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YP Letters: Forget the Brexit puppet show and embrace a free future

Michel Barnier, the EU's chief Brexit negotiator, greets Theresa May at a recent EU summit.
Michel Barnier, the EU's chief Brexit negotiator, greets Theresa May at a recent EU summit.
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From: Graham Hill, Farrer Lane, Oulton, Leeds.

GET rid of the Brussels Punch and Judy show between Michel Barnier and Theresa May.

Europe is not the enemy, Brussels and its puppet negotiators are.

In the referendum I voted to remain, but now recognise I was wrong.

There is always a price to pay for freedom and I, for one, am willing to accept what comes, as were the many before me who fought for our freedom.

We owe it to them and we owe it to our grandchildren. It’s their inheritance from all of us. British people with a free spirit and courageous, compassionate leadership can achieve great things and overcome any obstacles that face them.

Wake up Europe! Freedom is the greatest value we all thrive on – embrace it and feed your true identity.

Tear down the walls of Brussels, drop the Punch and Judy show and let us all come closer together in a true powerful union of friendship and freedom (The Yorkshire Post, August 8). In the long run, the world will be a much better place.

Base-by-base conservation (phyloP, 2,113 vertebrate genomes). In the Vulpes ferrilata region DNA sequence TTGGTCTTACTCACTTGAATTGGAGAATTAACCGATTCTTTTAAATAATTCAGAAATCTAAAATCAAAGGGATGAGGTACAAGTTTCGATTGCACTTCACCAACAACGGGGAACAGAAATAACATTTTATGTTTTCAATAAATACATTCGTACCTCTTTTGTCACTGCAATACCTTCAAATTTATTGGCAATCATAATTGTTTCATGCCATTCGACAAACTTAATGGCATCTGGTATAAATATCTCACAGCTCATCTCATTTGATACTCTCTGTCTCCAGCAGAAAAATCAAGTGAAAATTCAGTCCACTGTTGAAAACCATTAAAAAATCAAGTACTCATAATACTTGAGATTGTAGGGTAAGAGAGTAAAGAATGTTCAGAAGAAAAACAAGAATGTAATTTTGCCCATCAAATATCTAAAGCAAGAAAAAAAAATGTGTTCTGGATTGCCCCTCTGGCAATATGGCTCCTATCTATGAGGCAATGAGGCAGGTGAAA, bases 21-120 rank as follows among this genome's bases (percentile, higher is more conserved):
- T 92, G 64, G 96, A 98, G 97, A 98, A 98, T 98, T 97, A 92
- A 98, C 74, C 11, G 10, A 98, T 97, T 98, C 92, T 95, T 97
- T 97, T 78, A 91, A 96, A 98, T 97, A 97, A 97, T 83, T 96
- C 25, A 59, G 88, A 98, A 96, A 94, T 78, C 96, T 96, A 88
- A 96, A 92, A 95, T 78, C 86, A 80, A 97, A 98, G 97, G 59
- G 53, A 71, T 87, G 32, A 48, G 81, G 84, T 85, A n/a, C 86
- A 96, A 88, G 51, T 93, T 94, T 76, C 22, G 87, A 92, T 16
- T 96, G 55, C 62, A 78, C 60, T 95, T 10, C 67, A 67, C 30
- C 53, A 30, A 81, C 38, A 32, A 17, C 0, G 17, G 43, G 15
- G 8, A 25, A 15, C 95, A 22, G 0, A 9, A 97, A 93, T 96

Great leadership comes from delivering what you truly believe to be positive change and delivering it with courage, compassion and love.

Without expectation of reward, and without the fear of self-sacrifice.

From: Coun Tony Galbraith (Con), Chantreys Drive, Elloughton, Brough.

ROGER Backhouse (The Yorkshire Post, August 6) is quite right. His money is safe in the bank. I am not an avid reader of minutes from the meetings of the EU Commission, Council or Parliament.

The serious point remains, however.

We produced nearly all our own medical supplies before we joined the EU but now the NHS spends millions obtaining them from the EU.

It is a disgrace that this is allowed to happen.

Take another example – the car industry. Before we joined the EU a foreign car was a rarity. Now British manufacturers’ share of our own market has fallen to a mere 15 per cent.

I was recently delivering leaflets in a local cul-de-sac.

The five houses had eight 
cars on their drives and seven 
of these were German-made.

There is no doubt in my mind that the market is fixed to the benefit of German manufacturers.

I say we can tackle the situation if we first leave the EU. Remainers seem to have no answer at all.